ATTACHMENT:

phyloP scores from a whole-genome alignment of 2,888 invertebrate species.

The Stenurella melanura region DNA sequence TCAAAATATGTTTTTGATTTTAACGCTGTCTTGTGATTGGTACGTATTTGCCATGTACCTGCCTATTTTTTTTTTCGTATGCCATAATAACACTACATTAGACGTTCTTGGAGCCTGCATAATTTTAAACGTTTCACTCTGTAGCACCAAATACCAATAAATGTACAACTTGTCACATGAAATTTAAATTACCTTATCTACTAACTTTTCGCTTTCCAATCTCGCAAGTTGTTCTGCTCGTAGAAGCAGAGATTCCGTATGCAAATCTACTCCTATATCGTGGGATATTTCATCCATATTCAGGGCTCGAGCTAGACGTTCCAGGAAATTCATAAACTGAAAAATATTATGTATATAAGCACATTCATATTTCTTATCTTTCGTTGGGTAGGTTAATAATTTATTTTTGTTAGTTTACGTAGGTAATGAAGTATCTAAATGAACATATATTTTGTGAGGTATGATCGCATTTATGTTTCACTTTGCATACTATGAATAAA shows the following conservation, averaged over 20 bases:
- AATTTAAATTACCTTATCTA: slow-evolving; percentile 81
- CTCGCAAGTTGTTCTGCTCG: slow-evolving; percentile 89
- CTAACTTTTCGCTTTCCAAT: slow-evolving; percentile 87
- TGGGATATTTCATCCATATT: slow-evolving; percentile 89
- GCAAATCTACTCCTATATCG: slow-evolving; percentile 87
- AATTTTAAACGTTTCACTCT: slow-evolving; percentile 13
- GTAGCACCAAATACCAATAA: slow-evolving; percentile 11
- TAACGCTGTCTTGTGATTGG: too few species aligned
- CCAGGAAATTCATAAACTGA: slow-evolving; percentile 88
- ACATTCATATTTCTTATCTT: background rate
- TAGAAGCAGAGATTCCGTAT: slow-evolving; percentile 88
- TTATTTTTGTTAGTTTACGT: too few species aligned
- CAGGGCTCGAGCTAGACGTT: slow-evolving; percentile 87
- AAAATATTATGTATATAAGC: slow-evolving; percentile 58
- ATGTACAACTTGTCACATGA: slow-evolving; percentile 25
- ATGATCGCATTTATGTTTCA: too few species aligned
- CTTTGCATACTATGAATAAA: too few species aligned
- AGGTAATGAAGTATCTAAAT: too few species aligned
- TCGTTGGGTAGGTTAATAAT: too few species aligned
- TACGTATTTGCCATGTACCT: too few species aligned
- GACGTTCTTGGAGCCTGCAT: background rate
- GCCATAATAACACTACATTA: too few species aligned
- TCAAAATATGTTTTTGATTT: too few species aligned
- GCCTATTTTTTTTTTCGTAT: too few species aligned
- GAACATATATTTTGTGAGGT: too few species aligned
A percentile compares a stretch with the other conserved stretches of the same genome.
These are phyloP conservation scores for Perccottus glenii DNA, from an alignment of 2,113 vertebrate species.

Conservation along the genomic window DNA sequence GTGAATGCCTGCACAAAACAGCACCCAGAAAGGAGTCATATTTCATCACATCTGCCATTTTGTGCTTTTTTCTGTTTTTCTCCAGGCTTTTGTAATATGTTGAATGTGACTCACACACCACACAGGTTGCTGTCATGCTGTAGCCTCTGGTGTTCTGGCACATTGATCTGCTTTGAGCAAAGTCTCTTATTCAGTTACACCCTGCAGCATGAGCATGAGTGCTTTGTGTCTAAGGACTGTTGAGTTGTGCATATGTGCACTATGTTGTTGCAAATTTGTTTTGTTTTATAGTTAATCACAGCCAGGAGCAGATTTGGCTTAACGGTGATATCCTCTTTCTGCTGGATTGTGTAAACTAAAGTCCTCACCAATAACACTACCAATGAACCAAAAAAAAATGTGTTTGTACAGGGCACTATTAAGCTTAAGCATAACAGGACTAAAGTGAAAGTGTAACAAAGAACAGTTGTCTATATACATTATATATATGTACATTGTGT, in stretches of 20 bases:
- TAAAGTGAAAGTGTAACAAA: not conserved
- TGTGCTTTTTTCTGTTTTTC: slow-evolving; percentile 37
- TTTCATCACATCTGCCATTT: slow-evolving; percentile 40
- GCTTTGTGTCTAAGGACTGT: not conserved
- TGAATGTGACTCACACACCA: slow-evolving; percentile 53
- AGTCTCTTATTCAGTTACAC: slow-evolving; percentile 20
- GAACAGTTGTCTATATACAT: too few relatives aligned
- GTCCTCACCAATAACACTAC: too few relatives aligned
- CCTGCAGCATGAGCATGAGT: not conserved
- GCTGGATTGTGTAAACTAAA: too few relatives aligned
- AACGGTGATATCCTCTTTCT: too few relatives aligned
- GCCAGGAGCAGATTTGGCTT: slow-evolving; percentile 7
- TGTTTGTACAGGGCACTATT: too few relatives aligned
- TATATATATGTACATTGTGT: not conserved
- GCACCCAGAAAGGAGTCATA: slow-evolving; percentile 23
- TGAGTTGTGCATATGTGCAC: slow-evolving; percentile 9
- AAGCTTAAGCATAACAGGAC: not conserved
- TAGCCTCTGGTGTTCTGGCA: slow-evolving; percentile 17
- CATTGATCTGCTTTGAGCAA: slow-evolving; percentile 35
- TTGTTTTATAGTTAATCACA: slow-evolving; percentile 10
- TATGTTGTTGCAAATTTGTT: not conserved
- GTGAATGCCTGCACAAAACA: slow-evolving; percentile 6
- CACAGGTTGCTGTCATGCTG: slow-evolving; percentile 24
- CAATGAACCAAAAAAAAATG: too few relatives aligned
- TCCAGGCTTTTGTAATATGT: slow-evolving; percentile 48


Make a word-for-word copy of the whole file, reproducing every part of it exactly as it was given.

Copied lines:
phyloP scores from a whole-genome alignment of 2,888 invertebrate species.

The Stenurella melanura region DNA sequence TCAAAATATGTTTTTGATTTTAACGCTGTCTTGTGATTGGTACGTATTTGCCATGTACCTGCCTATTTTTTTTTTCGTATGCCATAATAACACTACATTAGACGTTCTTGGAGCCTGCATAATTTTAAACGTTTCACTCTGTAGCACCAAATACCAATAAATGTACAACTTGTCACATGAAATTTAAATTACCTTATCTACTAACTTTTCGCTTTCCAATCTCGCAAGTTGTTCTGCTCGTAGAAGCAGAGATTCCGTATGCAAATCTACTCCTATATCGTGGGATATTTCATCCATATTCAGGGCTCGAGCTAGACGTTCCAGGAAATTCATAAACTGAAAAATATTATGTATATAAGCACATTCATATTTCTTATCTTTCGTTGGGTAGGTTAATAATTTATTTTTGTTAGTTTACGTAGGTAATGAAGTATCTAAATGAACATATATTTTGTGAGGTATGATCGCATTTATGTTTCACTTTGCATACTATGAATAAA shows the following conservation, averaged over 20 bases:
- AATTTAAATTACCTTATCTA: slow-evolving; percentile 81
- CTCGCAAGTTGTTCTGCTCG: slow-evolving; percentile 89
- CTAACTTTTCGCTTTCCAAT: slow-evolving; percentile 87
- TGGGATATTTCATCCATATT: slow-evolving; percentile 89
- GCAAATCTACTCCTATATCG: slow-evolving; percentile 87
- AATTTTAAACGTTTCACTCT: slow-evolving; percentile 13
- GTAGCACCAAATACCAATAA: slow-evolving; percentile 11
- TAACGCTGTCTTGTGATTGG: too few species aligned
- CCAGGAAATTCATAAACTGA: slow-evolving; percentile 88
- ACATTCATATTTCTTATCTT: background rate
- TAGAAGCAGAGATTCCGTAT: slow-evolving; percentile 88
- TTATTTTTGTTAGTTTACGT: too few species aligned
- CAGGGCTCGAGCTAGACGTT: slow-evolving; percentile 87
- AAAATATTATGTATATAAGC: slow-evolving; percentile 58
- ATGTACAACTTGTCACATGA: slow-evolving; percentile 25
- ATGATCGCATTTATGTTTCA: too few species aligned
- CTTTGCATACTATGAATAAA: too few species aligned
- AGGTAATGAAGTATCTAAAT: too few species aligned
- TCGTTGGGTAGGTTAATAAT: too few species aligned
- TACGTATTTGCCATGTACCT: too few species aligned
- GACGTTCTTGGAGCCTGCAT: background rate
- GCCATAATAACACTACATTA: too few species aligned
- TCAAAATATGTTTTTGATTT: too few species aligned
- GCCTATTTTTTTTTTCGTAT: too few species aligned
- GAACATATATTTTGTGAGGT: too few species aligned
A percentile compares a stretch with the other conserved stretches of the same genome.
These are phyloP conservation scores for Perccottus glenii DNA, from an alignment of 2,113 vertebrate species.

Conservation along the genomic window DNA sequence GTGAATGCCTGCACAAAACAGCACCCAGAAAGGAGTCATATTTCATCACATCTGCCATTTTGTGCTTTTTTCTGTTTTTCTCCAGGCTTTTGTAATATGTTGAATGTGACTCACACACCACACAGGTTGCTGTCATGCTGTAGCCTCTGGTGTTCTGGCACATTGATCTGCTTTGAGCAAAGTCTCTTATTCAGTTACACCCTGCAGCATGAGCATGAGTGCTTTGTGTCTAAGGACTGTTGAGTTGTGCATATGTGCACTATGTTGTTGCAAATTTGTTTTGTTTTATAGTTAATCACAGCCAGGAGCAGATTTGGCTTAACGGTGATATCCTCTTTCTGCTGGATTGTGTAAACTAAAGTCCTCACCAATAACACTACCAATGAACCAAAAAAAAATGTGTTTGTACAGGGCACTATTAAGCTTAAGCATAACAGGACTAAAGTGAAAGTGTAACAAAGAACAGTTGTCTATATACATTATATATATGTACATTGTGT, in stretches of 20 bases:
- TAAAGTGAAAGTGTAACAAA: not conserved
- TGTGCTTTTTTCTGTTTTTC: slow-evolving; percentile 37
- TTTCATCACATCTGCCATTT: slow-evolving; percentile 40
- GCTTTGTGTCTAAGGACTGT: not conserved
- TGAATGTGACTCACACACCA: slow-evolving; percentile 53
- AGTCTCTTATTCAGTTACAC: slow-evolving; percentile 20
- GAACAGTTGTCTATATACAT: too few relatives aligned
- GTCCTCACCAATAACACTAC: too few relatives aligned
- CCTGCAGCATGAGCATGAGT: not conserved
- GCTGGATTGTGTAAACTAAA: too few relatives aligned
- AACGGTGATATCCTCTTTCT: too few relatives aligned
- GCCAGGAGCAGATTTGGCTT: slow-evolving; percentile 7
- TGTTTGTACAGGGCACTATT: too few relatives aligned
- TATATATATGTACATTGTGT: not conserved
- GCACCCAGAAAGGAGTCATA: slow-evolving; percentile 23
- TGAGTTGTGCATATGTGCAC: slow-evolving; percentile 9
- AAGCTTAAGCATAACAGGAC: not conserved
- TAGCCTCTGGTGTTCTGGCA: slow-evolving; percentile 17
- CATTGATCTGCTTTGAGCAA: slow-evolving; percentile 35
- TTGTTTTATAGTTAATCACA: slow-evolving; percentile 10
- TATGTTGTTGCAAATTTGTT: not conserved
- GTGAATGCCTGCACAAAACA: slow-evolving; percentile 6
- CACAGGTTGCTGTCATGCTG: slow-evolving; percentile 24
- CAATGAACCAAAAAAAAATG: too few relatives aligned
- TCCAGGCTTTTGTAATATGT: slow-evolving; percentile 48